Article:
THE Orange men’s shed has become a popular hangout for elderly men seeking practical skills and companionship, with women strictly not allowed - until now.
Orange City Council staff have started investigating the possibility of creating a women’s shed, with a slightly different focus.
Community services manager Maureen Horth said as couples grew older and one partner died, they also left a gap in the household chores.
“When men find themselves alone, they might have to learn to cook, and if the woman is alone, she has to do things her partner always did,” she said.
“It’s about sustaining their independence.”
The idea of a women’s shed to teach basic home maintenance and mechanical skills to older women was raised during consultations with the aged community on priority areas in the NSW state plan and it was in the early stages of consideration.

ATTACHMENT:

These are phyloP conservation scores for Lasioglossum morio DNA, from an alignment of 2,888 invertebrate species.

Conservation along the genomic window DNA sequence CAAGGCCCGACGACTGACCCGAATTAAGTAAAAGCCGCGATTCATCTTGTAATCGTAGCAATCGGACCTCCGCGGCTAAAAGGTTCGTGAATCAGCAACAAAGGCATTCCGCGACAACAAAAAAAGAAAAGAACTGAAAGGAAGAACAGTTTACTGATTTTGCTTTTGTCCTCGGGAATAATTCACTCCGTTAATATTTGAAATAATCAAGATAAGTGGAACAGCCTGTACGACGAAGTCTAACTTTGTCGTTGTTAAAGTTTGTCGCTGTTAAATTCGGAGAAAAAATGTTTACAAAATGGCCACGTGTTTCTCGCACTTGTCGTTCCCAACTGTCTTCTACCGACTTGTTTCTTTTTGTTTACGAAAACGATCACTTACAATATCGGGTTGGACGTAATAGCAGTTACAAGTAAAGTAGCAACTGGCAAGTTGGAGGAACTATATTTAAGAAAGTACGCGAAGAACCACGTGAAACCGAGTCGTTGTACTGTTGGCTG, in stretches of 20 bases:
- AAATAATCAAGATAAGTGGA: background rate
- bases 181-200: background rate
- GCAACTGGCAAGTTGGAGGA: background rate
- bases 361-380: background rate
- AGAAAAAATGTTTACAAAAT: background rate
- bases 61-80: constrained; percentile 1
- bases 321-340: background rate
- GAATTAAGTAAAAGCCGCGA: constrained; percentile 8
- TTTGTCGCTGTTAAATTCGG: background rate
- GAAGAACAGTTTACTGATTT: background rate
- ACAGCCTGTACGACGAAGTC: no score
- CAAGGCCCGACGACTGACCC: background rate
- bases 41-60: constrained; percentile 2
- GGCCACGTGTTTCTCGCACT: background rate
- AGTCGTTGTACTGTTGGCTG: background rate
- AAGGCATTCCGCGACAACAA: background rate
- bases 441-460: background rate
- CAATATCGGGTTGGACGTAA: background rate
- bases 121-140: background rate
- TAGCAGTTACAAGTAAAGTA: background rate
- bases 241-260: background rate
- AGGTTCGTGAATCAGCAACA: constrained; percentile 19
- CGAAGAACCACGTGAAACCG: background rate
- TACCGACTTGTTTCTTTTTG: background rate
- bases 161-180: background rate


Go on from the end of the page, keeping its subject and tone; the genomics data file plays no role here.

The council has run workshops in the past, in partnership with Sydney-based group Supporting And Linking Tradeswomen (SALT).
Neighbour and support worker Paula Beattie said women were willing to embrace new skills.
“Women who never used hand tools before completed a project and they loved it,” she said.
Ms Beattie anticipated a women’s shed would operate similar to the Two Sheds Workshop in Bega, where carpenter Jo Saccomani runs workshops for women.
“My vision is to have all sorts of things - painting, decorating, carpentry, what to look for when you’re buying tools, taking care of your car - there’s a lot of potential,” Ms Beattie said.
“It’s about working out what the needs are.”
The next SALT workshop will be held on August 1, open to the council’s Home and Community Care clients.
For more information about the workshop or to get involved in a future women’s shed, call Ms Beattie or Jodi O’Sullivan on 6393 8974.